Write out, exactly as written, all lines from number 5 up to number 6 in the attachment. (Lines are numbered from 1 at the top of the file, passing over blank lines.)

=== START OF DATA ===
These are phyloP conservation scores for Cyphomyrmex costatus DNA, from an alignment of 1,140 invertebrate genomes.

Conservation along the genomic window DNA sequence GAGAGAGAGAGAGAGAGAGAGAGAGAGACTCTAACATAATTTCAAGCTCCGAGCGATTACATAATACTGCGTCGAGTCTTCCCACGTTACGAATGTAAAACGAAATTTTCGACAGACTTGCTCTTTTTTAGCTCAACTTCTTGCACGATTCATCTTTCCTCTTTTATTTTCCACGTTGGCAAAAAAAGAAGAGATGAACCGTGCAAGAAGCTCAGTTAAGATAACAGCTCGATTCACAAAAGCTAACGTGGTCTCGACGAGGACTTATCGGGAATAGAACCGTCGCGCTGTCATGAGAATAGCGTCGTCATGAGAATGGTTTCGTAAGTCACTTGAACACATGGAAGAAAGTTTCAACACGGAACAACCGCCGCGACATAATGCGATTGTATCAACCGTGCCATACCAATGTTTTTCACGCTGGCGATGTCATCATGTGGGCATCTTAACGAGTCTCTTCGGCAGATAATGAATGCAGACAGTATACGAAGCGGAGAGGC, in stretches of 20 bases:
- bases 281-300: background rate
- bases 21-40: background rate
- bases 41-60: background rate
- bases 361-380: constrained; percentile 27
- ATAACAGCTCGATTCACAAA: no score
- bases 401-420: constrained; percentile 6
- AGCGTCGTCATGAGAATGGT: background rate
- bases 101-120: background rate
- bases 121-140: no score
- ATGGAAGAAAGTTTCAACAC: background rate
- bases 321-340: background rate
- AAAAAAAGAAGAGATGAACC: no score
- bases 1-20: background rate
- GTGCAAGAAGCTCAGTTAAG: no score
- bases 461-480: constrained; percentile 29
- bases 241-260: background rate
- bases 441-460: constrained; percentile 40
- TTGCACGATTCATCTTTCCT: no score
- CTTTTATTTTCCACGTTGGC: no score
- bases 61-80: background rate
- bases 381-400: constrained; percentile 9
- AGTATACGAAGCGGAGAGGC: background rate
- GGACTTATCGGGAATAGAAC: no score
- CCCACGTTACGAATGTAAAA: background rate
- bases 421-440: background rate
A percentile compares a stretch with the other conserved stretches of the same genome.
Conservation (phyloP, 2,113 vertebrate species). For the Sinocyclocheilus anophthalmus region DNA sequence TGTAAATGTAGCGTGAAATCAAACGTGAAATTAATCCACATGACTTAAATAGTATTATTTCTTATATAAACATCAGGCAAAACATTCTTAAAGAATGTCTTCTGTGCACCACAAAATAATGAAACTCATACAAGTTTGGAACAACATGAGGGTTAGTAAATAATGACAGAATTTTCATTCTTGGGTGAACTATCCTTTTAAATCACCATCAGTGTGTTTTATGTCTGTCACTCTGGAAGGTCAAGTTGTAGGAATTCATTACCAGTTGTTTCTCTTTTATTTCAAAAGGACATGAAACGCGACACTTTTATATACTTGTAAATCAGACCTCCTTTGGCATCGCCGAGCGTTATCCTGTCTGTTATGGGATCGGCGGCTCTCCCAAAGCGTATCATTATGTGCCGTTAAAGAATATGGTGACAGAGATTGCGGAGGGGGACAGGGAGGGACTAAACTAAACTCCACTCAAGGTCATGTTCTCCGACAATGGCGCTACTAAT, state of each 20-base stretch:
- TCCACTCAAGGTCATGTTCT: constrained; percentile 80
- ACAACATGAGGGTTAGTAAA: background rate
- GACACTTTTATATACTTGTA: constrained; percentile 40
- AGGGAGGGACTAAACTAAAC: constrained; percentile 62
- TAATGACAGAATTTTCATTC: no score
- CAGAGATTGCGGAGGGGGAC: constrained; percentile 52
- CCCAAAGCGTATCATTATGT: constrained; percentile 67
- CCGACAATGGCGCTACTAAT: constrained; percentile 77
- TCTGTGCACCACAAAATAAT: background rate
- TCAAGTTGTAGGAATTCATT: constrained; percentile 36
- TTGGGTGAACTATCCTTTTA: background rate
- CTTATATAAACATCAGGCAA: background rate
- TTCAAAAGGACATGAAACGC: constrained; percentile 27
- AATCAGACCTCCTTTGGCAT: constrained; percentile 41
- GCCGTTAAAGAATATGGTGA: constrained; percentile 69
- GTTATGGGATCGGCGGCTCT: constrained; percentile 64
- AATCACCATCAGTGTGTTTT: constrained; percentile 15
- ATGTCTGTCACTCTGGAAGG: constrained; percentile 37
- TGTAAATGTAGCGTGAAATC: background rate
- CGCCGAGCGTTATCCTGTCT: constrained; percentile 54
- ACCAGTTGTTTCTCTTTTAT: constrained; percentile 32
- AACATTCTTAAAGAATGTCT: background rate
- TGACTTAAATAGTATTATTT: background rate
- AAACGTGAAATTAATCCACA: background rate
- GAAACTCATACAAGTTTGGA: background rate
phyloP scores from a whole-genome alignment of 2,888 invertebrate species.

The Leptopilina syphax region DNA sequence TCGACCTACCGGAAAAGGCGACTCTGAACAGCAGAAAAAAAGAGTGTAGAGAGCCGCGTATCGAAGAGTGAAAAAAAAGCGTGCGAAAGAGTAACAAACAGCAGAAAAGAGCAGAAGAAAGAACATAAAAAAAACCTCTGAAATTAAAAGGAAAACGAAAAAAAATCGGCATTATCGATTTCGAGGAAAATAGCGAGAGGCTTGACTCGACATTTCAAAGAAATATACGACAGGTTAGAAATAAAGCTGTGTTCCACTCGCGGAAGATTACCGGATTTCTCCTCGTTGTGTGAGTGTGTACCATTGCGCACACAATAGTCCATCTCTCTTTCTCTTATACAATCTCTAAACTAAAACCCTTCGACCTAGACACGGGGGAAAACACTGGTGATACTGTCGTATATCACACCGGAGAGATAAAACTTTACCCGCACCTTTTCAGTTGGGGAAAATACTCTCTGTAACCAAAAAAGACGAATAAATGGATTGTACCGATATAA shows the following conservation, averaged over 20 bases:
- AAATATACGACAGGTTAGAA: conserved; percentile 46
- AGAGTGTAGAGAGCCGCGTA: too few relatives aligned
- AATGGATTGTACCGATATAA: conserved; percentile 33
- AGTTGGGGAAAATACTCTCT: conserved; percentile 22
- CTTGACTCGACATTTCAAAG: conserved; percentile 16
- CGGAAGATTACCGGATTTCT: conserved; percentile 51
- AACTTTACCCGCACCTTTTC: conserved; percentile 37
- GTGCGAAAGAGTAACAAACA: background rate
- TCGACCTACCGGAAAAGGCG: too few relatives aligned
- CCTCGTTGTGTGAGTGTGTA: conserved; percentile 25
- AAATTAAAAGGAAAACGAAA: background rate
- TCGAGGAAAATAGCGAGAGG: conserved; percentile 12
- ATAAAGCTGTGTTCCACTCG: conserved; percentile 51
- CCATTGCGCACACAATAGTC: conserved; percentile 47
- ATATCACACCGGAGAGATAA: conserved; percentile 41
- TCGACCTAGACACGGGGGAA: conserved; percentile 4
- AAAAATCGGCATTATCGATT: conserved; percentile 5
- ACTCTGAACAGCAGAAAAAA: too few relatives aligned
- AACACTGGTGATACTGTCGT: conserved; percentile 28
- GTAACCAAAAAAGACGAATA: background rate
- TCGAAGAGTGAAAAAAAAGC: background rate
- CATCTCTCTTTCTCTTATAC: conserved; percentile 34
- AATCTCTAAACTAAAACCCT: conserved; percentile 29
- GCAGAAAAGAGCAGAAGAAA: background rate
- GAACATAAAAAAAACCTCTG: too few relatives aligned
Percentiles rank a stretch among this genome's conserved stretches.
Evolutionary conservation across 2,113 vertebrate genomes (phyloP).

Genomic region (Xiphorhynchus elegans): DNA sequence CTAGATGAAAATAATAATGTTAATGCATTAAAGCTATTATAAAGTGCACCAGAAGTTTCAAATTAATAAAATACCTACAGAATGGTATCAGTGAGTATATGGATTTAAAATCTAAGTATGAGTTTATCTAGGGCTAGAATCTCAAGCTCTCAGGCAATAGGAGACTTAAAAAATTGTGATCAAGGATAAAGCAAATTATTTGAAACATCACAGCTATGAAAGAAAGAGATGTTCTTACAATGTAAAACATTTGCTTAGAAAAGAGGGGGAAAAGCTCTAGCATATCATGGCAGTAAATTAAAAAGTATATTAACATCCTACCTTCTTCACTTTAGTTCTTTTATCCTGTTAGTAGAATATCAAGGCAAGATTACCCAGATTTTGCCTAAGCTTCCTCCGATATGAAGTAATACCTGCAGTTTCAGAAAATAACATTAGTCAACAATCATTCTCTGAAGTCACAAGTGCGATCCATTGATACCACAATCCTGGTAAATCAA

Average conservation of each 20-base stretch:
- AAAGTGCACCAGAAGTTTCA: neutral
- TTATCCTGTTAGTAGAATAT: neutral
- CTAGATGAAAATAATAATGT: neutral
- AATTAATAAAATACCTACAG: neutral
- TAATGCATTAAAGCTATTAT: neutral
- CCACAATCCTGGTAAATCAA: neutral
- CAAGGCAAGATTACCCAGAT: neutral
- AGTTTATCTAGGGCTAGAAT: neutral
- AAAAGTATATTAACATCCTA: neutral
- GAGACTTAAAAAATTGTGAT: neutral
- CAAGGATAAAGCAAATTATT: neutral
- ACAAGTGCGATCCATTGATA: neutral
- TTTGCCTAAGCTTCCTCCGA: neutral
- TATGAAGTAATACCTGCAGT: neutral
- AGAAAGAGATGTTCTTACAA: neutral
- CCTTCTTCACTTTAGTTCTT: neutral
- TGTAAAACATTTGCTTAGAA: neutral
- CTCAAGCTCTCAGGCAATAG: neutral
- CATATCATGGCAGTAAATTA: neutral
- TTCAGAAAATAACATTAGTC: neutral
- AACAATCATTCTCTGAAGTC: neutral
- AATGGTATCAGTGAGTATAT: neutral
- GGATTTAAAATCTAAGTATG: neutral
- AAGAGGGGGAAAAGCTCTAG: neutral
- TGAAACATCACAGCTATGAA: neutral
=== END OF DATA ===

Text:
- bases 41-60: background rate
- bases 361-380: constrained; percentile 27